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Gallerist Almine Rech has expanded to New York, officially opening Friday with “Calder and Picasso,” the inaugural exhibit of her new Upper East Side outpost. Curated by the grandsons of Alexander Calder and Pablo Picasso, Alexander S. C. Rower and Bernard Ruiz-Picasso, the show is the result of two years of dialogue between the two men. Culling mostly from their private family-owned collections, the duo explored threads of commonality between the artists’ body of work.

“Both artists had similar opinions at different times of the history,” Rech said from Almine Rech Gallery, a few days before opening. “I think it’s totally different than some beautiful shows where you have great pieces one next to the other. This is going somewhere else, you have masterpieces, but it’s not for the same reasons,” she continued. “It’s also a way for us to have a dialogue with our collectors that’s based on history, not only on what’s new and trendy.”

It’s also a highly personal exhibit: Rech is married to Ruiz-Picasso, and her son, Paul de Froment, is managing partner of the New York gallery. Rech was also the one who initially planted the seed of possibility for the Calder and Picasso show, a unique pairing that hasn’t previously been explored in this way. The jump-off for the show is the pairing of Picasso’s 1964 “Portrait of a Bearded Man” and Calder’s 1942 “Untitled” standing mobile, which share, on the most basic superficial level, a primary color palette.

“We went into a real deep dialogue,” Ruiz-Picasso noted of where that initial pairing led them. “We went through a slow process of discovering and studying.”

“Over two years, we’ve gone beyond the obvious choices,” Rower said, explaining that the show is focused on the commonalities between Calder and Picasso’s body of work, which are cemented in explorations of “the void.” “In Picasso’s case, I came to learn that he’s desperately concerned about his mortality, and pretty much everything he’s done in his entire life, whether it’s his personal or professional life, is dealing with issues of his mortality,” he continued. “And my grandfather in the opposite way wasn’t concerned with his mortality at all and was reflecting upon the vastness, the greatness of all things, the universal energy that’s going on around us all the time. A totally external view as opposed to an internal dialogue, but both dealing with the greatness of the world in tremendously different ways.”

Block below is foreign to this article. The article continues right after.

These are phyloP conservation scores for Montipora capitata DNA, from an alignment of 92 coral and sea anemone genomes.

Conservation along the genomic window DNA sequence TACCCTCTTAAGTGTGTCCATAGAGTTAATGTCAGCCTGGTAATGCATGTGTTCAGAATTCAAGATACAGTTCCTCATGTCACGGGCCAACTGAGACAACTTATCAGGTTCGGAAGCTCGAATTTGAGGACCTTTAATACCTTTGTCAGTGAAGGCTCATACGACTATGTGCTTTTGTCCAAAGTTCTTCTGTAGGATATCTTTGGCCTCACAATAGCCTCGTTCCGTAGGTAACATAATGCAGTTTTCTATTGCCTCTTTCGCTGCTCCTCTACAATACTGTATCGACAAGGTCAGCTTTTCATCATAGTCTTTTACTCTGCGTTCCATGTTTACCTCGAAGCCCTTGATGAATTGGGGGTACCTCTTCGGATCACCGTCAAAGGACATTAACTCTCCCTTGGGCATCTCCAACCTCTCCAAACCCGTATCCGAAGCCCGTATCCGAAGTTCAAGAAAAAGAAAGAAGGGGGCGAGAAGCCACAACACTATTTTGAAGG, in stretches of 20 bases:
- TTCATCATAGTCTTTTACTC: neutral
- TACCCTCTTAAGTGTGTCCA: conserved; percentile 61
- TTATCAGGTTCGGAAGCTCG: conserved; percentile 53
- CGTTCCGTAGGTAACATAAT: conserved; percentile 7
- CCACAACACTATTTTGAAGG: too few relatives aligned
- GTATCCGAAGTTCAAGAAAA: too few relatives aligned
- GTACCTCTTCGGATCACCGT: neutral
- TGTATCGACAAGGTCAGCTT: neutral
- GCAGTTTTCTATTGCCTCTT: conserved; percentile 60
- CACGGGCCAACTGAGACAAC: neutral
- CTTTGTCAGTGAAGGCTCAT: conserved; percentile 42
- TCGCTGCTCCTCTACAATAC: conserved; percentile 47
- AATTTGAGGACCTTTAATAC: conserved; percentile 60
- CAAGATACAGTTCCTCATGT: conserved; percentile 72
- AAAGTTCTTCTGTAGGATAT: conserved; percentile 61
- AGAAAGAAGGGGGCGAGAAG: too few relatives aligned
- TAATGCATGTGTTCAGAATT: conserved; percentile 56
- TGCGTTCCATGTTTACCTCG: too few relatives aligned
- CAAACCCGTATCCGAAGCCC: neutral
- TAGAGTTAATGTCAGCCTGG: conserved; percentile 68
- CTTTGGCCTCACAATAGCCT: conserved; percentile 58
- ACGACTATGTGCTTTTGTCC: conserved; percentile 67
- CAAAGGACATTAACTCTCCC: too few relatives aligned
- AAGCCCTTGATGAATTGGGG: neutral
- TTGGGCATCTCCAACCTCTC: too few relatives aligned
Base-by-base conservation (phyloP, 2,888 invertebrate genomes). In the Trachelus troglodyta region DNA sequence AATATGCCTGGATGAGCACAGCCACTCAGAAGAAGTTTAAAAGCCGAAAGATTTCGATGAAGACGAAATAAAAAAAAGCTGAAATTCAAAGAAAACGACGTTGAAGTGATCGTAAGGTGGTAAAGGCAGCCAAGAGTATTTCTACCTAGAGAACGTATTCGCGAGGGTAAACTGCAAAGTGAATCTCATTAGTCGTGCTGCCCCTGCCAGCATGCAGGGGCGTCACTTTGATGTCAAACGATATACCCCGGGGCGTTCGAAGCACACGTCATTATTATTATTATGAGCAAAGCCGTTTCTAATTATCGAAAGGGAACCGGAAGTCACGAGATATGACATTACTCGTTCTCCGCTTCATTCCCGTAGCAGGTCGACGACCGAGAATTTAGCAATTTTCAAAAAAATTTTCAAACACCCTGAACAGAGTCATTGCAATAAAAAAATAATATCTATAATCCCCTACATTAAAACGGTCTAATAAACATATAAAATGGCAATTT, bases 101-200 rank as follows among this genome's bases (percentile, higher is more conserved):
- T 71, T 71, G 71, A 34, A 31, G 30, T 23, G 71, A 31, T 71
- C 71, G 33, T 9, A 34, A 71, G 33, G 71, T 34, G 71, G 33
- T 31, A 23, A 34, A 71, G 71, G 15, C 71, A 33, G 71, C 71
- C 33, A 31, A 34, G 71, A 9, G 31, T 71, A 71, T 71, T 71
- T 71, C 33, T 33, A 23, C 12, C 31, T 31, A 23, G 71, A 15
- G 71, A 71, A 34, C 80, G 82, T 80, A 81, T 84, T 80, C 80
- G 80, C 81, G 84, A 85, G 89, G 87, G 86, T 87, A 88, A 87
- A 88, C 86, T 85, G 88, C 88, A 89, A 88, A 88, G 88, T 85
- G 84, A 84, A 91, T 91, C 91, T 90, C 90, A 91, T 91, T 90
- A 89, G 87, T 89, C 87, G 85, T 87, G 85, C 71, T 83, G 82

The show features many works that haven’t been publicly exhibited, such as a small motorized 1934 Calder piece, “Red Panel,” which was mechanically restored for the show. (Calder, in his years of knowing it, had never seen the piece “in action.”) The show also includes Picasso’s 1963 painting “The Old Jester,” which he painted for and gifted to Ruiz-Picasso as a child. Originally hung on the wall of his childhood bedroom, the piece terrified the young Ruiz-Picasso and it was swiftly removed from the room’s wall. (It’s now back on the wall, hung next to Picasso’s 1938 “Man and Profile of a Naked Woman” inside Rech’s gallery.)

“This show is a very personal show — it’s things that Bernard and I have lived with, that we grew up with,” Rower added. “We’re both in our 50s, so it’s 50 years of observations of our grandfathers’ work.”

The exhibit is on view from Oct. 28 through Dec. 17.

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